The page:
to trading on the Cayman Islands Stock Exchange on June 20.
The US$50 million issuance was arranged and guaranteed by the African Export-Import Bank (AfreximBank).
The bond is anticipated to generate money for infrastructure investment in Zimbabwe.
International law firm, Hogan Lovells (which advised Afreximbank on the issuance)’s partner Mr Andrew Carey, said the issuance was a sign that Zimbabwe’s capital markets could begin to open up.
“The bond issue, although relatively small, is a potentially important step in Zimbabwe’s recovery from its period of devastating hyperinflation. It is well-known that the country has huge potential based on its wealth of natural and human resources,” he said.
“Hogan Lovells is committed to the African market and is proud to have been involved in this development for Zimbabwe.”
But he added that structuring the bond for CBZ was “inevitably complicated” by the need to ensure that all involved were comfortable that international laws were adhered to.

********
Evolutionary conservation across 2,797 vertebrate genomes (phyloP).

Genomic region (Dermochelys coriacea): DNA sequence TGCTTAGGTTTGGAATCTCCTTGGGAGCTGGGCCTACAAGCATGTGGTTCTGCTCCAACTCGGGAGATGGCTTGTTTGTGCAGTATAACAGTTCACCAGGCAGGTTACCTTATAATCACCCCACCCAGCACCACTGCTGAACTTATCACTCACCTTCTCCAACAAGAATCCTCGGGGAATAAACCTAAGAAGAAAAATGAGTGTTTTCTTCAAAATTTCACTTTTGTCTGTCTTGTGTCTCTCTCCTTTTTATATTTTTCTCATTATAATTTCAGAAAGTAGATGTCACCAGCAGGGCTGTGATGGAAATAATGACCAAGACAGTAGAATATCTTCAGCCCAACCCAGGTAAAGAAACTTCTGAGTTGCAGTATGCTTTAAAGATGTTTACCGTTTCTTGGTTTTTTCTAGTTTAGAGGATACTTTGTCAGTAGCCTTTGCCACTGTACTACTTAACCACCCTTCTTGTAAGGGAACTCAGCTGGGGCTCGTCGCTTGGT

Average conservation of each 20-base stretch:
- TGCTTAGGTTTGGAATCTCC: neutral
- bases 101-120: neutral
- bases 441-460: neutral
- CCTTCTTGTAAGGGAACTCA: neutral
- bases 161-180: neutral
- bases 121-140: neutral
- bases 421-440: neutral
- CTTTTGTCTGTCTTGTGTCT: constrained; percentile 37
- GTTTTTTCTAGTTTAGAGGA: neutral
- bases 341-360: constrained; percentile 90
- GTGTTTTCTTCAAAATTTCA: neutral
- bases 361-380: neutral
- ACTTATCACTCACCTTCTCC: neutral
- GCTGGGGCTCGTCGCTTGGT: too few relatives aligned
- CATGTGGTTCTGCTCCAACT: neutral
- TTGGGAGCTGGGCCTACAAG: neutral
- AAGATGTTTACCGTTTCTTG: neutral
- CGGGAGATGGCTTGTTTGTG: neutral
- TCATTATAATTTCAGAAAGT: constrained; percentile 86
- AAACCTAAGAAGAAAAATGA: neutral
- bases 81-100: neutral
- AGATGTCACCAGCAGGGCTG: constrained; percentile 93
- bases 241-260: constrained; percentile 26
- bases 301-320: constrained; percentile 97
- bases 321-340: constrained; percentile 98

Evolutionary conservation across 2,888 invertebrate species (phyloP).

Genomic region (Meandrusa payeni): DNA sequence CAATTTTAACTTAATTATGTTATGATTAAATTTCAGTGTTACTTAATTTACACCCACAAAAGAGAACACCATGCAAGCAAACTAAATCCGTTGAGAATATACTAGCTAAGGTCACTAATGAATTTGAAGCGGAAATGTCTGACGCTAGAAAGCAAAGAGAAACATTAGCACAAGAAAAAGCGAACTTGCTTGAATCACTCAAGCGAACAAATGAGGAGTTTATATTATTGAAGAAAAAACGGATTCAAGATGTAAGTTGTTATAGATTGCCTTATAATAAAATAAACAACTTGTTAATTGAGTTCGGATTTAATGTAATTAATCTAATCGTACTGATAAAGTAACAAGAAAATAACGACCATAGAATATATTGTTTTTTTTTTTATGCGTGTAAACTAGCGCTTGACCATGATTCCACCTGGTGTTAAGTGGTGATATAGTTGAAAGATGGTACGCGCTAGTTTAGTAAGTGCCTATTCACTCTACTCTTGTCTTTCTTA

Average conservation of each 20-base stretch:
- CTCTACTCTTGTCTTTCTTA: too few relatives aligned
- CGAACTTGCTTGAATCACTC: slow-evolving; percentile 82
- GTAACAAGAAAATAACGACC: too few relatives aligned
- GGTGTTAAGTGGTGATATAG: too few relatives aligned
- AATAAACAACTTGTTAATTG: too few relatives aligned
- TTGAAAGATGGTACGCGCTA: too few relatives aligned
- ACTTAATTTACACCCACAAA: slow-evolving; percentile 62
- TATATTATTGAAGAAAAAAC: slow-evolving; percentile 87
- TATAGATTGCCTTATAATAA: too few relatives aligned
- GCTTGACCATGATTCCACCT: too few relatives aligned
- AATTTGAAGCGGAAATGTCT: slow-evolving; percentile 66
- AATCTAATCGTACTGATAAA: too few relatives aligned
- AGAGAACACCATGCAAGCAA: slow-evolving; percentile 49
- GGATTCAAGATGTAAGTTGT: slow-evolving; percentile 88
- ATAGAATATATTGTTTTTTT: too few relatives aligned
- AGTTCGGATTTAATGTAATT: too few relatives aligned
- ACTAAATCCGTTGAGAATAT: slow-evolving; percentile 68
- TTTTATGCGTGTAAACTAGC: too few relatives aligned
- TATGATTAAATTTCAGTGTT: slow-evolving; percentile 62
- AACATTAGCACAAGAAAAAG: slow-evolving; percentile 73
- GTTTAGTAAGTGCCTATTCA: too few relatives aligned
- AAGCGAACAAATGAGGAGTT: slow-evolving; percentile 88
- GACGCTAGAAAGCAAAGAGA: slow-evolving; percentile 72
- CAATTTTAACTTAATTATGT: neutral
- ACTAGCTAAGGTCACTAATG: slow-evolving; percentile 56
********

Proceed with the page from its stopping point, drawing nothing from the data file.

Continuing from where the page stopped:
When the bonds were floated earlier this year they received overwhelming support from both international and local investors, who came in with US$35 million and US$15 million, respectively.
One reason the US$50 million bond was issued on the Cayman Stock Exchange was the need to allow for increased foreign investor participation.
Additionally, Zimbabwe does not have a Treasury bond market, which typically requires high financial sector developments.
It is expected that part of the proceeds of the bond will be utilised in the upgrading of Newlands, in Harare, which is estimated at US$300 million.
Newlands is also the site of CBZ’s proposed new 15-storey headquarters.